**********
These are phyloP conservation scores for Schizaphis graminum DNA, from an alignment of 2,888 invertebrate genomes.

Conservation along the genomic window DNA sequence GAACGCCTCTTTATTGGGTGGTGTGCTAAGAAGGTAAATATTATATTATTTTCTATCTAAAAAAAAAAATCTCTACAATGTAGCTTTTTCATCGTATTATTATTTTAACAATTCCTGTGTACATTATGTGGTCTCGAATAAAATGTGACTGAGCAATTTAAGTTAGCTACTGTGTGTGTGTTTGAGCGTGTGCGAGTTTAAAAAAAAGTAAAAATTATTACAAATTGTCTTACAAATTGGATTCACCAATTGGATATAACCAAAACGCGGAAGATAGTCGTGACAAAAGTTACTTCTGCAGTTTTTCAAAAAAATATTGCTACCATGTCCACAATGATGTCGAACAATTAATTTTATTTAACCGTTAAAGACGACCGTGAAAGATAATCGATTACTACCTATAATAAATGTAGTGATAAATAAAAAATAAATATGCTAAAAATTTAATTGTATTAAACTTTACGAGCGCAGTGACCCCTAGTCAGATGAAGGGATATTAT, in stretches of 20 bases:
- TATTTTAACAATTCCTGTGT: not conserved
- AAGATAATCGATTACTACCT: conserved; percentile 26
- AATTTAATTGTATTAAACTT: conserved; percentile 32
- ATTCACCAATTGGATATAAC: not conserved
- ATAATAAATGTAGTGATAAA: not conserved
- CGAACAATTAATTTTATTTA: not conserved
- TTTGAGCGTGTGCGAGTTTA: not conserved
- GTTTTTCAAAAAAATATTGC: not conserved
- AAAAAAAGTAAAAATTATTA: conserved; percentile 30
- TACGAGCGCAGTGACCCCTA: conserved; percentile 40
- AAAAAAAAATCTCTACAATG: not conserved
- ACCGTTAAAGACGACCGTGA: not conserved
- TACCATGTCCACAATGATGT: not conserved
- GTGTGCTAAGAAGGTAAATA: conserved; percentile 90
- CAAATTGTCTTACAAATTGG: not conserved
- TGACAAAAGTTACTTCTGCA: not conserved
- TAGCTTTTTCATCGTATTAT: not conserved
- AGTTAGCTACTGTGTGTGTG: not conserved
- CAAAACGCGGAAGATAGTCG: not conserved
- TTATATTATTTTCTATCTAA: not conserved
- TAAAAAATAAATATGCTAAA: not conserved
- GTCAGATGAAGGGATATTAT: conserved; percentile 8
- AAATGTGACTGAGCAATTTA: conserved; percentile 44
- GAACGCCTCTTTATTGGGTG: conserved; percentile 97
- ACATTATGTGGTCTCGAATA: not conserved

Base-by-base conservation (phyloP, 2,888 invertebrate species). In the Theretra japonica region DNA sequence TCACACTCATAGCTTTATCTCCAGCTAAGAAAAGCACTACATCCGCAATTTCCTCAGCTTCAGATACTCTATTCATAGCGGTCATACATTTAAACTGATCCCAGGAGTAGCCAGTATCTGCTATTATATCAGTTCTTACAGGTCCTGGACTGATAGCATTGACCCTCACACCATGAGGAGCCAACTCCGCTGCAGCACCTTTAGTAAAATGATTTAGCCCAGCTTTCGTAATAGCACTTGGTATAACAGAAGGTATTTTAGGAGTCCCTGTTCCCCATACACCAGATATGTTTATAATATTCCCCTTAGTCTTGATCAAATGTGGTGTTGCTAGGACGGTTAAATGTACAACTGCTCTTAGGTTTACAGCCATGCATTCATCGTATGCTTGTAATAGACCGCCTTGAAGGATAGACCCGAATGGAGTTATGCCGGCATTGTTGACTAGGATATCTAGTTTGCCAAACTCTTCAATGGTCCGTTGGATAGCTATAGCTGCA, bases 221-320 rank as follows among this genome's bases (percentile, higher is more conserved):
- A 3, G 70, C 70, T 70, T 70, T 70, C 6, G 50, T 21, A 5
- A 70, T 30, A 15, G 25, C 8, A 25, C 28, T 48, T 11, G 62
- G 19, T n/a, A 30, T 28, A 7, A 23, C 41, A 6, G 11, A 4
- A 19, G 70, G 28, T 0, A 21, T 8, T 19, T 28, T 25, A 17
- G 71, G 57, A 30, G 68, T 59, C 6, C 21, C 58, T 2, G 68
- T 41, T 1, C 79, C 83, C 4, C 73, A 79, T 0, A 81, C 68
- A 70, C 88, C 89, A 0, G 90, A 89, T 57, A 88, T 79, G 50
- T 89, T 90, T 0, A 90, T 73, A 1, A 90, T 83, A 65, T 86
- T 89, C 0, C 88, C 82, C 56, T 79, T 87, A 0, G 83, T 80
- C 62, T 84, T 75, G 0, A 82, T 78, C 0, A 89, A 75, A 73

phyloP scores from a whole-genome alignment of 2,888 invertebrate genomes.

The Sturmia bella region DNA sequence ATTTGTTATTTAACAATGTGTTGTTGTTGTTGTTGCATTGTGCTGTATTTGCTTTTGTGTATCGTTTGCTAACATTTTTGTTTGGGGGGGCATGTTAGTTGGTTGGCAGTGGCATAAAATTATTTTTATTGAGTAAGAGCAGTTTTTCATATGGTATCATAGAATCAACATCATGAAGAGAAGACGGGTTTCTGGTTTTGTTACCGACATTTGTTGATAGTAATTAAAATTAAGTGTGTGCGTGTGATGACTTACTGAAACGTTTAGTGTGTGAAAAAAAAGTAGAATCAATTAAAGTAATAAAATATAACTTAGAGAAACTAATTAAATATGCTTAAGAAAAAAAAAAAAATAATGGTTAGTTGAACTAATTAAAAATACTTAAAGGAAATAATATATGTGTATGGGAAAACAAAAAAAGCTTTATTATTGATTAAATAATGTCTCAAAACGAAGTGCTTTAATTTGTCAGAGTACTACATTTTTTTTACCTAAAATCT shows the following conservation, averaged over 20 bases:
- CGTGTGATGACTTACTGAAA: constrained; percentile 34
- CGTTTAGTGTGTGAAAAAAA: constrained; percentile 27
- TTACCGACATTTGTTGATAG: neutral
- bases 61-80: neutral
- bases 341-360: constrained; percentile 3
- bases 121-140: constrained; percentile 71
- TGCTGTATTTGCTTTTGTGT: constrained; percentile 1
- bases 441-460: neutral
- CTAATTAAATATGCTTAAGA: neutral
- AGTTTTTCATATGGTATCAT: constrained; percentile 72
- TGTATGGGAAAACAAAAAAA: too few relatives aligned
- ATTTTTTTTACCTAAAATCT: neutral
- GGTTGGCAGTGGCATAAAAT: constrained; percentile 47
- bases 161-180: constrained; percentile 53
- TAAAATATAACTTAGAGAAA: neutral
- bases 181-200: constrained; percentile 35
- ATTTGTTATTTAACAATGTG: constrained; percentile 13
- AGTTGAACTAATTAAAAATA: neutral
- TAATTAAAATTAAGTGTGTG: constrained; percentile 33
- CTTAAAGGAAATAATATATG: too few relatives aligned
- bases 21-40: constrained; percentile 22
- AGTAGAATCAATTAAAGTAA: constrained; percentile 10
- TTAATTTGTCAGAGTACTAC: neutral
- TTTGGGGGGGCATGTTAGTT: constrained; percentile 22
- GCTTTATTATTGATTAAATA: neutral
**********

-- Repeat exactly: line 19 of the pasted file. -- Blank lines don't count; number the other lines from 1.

- TAGCTTTTTCATCGTATTAT: not conserved